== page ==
You’re Probably Endangering Your Child with Improper Car Seat Use

Car accidents may cause PTSDDo you have a young child? If you do, you should know that a shocking number of parents do not use car seats correctly to protect their children in the event of car accidents. Automobile accidents are one of the leading causes of injury and death for children in the United States. And while it is impossible to predict when you might be involved in a car accident, there are still certain steps you can take to ensure your own safety and the safety of your children if the unfortunate event of an accident occurs.

For that reason, it is important to make sure your children are properly restrained in your vehicle, especially during the upcoming holidays. When it comes to car seats, improper usage can actually have the opposite of the intended effect, making your child more likely to suffer injury.

Statistics Regarding Restraint Use by Children

  • There is a correlation between car seat use and driver’s seat belt use. According to Safe Ride 4 Kids, almost 40 percent of children riding with unbelted drivers are themselves unrestrained.
  • According to the CDC, one study found that in one year, more than 618,000 children in the United States aged infant to 12 rode at least some of the time without any form of restraint.
  • According to Safe Ride 4 Kids, anywhere from 72 to 84 percent of child restraints show critical misuse. Common forms of misuse include using the wrong seat for a child’s age and weight, loose safety belt attachments and loose harness straps.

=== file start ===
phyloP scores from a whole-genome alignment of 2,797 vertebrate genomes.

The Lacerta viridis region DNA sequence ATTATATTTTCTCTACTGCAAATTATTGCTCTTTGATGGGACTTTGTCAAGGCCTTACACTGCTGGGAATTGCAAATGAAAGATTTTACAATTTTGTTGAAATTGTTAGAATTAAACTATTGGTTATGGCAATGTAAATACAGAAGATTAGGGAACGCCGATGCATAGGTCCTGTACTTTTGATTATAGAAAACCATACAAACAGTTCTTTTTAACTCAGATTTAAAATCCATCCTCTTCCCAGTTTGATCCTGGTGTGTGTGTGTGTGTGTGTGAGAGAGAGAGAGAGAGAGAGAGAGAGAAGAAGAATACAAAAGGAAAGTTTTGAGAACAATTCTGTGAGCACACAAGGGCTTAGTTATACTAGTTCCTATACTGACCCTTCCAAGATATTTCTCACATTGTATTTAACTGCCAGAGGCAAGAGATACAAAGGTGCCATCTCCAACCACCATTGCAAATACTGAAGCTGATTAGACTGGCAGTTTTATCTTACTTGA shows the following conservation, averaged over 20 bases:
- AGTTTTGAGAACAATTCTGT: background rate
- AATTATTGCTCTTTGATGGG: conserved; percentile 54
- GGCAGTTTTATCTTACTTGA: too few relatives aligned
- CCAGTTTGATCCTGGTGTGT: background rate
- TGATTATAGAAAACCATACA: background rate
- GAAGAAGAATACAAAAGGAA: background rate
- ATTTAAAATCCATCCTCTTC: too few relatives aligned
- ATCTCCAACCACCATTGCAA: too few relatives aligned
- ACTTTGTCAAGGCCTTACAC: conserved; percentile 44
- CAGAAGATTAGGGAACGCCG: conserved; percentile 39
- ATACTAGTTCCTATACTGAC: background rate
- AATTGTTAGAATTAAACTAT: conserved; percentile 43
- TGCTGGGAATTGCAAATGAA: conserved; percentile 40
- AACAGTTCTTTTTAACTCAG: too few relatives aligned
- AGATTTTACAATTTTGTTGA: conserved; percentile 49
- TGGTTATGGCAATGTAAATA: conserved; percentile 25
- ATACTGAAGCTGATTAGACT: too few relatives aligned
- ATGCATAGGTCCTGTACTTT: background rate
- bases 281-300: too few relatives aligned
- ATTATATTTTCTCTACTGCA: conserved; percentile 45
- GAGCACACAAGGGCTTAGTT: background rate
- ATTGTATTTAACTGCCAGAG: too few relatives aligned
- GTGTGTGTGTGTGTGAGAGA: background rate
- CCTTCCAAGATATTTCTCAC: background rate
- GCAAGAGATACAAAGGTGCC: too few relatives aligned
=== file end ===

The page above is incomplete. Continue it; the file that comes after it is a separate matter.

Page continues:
• Another statistic suggests that 96 percent of parents believe they are using their child safety seat correctly, despite the fact that many are not.

Common Car Seat Mistakes

  • If you plan on using a used car seat, make sure you are aware of its history. It should come with instructions and a label showing manufacture date and model.
  • Make sure it has not been recalled.
  • Make sure you place it in the right place. The safest place is the back seat, away from active air bags.
  • Make sure it is reclined at the right angle if it is rear-facing.
  • Resist the urge to move to a forward-facing car seat too soon. Rear-facing is recommended for children aged 2 or younger, and be sure you pay attention to the weight limit for your particular model.

If your child does suffer an injury in a car accident due to the negligence of another party, do not hesitate to call our Lafayette personal injury law firm.



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